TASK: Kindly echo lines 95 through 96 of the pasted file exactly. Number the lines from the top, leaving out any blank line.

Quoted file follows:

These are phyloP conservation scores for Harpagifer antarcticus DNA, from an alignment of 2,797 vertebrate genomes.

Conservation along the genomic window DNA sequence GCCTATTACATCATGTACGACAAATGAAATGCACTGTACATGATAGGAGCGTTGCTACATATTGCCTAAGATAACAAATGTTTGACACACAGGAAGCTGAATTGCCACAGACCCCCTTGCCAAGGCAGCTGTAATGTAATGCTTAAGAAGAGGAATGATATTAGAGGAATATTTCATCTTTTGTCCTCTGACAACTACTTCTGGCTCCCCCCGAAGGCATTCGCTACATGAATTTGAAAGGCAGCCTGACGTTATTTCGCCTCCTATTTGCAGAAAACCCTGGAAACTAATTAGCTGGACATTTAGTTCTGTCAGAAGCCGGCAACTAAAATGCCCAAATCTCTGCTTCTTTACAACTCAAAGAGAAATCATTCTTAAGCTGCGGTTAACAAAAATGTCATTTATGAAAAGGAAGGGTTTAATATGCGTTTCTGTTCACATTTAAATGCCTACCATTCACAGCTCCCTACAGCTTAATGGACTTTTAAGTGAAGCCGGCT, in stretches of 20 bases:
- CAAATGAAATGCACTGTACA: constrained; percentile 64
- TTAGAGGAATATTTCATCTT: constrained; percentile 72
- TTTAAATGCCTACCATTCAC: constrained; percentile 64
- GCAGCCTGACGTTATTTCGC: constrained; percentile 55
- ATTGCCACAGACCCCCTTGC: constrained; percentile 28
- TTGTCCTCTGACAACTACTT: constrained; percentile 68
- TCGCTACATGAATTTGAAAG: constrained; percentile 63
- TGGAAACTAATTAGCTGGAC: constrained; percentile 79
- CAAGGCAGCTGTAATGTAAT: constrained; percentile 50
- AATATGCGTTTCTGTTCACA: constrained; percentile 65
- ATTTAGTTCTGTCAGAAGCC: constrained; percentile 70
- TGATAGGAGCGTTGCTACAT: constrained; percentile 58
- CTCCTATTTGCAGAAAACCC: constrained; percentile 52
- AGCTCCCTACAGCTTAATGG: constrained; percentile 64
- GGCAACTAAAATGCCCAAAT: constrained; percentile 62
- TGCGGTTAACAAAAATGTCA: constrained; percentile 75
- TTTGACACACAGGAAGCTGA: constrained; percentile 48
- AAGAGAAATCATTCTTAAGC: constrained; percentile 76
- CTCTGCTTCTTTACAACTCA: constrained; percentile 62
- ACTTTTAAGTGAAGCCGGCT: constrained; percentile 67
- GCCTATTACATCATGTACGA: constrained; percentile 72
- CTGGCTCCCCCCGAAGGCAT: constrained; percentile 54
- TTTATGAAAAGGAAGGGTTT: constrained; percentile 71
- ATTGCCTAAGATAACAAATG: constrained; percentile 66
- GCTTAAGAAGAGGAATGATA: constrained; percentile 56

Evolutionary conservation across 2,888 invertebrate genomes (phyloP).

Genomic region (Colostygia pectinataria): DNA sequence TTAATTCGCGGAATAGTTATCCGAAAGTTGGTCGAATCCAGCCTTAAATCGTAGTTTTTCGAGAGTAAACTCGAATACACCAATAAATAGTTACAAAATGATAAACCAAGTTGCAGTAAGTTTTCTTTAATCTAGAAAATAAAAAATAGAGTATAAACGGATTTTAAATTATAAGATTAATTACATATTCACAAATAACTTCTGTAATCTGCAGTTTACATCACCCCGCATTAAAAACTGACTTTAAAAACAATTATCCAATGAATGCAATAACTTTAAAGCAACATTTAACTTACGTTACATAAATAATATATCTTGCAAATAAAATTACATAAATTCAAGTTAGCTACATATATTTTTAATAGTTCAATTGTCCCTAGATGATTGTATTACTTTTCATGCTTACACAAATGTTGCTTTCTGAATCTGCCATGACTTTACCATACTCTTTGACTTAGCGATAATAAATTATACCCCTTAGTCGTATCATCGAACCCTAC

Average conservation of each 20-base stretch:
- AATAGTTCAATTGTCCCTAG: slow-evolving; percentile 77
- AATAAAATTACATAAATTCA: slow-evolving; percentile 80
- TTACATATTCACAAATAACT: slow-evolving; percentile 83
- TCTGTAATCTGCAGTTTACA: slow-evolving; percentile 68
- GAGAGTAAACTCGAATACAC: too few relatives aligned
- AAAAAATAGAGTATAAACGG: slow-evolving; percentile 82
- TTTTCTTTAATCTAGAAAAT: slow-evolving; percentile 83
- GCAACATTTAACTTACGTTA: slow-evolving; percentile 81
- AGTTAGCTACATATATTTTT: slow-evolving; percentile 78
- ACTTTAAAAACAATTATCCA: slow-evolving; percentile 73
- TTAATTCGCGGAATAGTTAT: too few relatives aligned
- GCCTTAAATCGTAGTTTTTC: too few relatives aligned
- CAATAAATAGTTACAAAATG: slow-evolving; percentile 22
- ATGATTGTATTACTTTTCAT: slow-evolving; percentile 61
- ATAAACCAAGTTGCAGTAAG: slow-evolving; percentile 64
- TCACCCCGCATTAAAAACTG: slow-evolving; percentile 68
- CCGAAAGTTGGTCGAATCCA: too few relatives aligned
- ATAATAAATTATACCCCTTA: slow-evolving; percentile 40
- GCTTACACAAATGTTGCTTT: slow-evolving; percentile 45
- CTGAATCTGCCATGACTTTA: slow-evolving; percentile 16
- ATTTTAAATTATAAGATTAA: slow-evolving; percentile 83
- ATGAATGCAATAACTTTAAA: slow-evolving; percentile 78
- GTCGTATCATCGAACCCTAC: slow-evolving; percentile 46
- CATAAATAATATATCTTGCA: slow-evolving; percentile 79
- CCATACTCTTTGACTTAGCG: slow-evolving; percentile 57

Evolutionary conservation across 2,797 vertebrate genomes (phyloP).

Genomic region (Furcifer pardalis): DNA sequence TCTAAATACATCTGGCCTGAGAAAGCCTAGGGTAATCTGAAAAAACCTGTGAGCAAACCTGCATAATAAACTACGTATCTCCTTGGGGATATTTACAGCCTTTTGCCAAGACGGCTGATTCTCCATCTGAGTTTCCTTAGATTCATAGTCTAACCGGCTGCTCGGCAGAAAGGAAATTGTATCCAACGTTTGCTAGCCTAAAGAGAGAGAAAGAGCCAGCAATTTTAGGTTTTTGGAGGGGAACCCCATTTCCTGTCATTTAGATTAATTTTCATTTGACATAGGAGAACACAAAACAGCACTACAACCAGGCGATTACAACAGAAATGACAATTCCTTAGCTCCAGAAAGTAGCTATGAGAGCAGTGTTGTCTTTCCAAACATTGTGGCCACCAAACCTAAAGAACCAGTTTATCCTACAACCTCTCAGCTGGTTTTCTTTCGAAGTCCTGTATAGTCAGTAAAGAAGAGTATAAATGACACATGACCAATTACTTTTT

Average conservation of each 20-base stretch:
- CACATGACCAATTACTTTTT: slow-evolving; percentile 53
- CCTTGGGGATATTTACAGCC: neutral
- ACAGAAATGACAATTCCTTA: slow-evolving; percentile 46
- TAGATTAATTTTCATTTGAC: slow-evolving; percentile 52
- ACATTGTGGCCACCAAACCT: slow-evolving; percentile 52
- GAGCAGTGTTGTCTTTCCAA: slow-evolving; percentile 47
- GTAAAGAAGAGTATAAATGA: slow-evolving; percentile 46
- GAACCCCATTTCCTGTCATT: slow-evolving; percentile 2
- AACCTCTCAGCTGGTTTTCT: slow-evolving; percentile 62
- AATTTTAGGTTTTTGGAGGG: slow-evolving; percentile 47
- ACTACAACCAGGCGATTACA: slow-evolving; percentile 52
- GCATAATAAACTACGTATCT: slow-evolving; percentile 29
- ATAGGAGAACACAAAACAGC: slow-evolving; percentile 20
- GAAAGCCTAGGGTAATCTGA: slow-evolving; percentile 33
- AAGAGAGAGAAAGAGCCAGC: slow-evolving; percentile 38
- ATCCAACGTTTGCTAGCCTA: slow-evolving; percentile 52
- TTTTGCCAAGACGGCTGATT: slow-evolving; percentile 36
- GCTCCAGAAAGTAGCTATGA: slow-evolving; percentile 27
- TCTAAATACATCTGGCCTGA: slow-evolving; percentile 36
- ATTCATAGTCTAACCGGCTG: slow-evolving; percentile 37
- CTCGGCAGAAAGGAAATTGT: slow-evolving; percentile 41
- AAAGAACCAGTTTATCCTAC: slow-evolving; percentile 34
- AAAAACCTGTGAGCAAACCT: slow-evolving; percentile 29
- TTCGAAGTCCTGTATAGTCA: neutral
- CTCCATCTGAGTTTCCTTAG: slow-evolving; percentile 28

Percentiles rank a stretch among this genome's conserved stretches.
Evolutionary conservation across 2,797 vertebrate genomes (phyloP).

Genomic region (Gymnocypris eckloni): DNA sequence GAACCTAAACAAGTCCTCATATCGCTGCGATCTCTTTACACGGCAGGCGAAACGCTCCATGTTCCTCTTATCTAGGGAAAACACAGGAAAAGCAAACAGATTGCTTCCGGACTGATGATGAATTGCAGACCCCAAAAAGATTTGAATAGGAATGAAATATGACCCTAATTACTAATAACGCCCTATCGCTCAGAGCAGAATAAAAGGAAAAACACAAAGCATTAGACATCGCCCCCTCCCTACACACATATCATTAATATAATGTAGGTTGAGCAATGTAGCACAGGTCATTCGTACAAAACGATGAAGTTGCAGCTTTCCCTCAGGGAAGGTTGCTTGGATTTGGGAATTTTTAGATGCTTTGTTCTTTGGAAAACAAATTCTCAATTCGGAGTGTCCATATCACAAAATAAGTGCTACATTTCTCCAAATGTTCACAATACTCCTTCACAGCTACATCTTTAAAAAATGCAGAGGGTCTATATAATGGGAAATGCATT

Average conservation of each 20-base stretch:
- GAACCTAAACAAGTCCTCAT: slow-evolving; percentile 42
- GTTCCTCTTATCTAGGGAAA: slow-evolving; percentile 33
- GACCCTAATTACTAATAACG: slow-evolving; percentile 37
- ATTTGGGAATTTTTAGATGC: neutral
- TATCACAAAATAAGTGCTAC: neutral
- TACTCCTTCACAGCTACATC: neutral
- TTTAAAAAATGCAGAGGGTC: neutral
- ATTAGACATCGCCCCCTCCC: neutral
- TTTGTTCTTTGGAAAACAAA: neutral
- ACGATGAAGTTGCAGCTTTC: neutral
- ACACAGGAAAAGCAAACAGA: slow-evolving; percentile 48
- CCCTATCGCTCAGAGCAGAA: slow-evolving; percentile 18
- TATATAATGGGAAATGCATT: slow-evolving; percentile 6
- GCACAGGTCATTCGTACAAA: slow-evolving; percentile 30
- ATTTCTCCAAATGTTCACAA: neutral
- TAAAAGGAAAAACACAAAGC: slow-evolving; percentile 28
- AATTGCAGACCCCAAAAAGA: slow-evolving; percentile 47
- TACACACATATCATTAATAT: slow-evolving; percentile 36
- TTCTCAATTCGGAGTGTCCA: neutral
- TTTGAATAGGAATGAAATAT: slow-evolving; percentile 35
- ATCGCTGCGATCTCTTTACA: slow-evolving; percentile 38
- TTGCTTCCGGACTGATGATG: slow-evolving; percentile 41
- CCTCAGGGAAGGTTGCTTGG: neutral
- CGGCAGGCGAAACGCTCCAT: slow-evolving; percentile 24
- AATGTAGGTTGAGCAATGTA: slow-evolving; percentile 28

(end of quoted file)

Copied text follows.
- ATTAGACATCGCCCCCTCCC: neutral
- TTTGTTCTTTGGAAAACAAA: neutral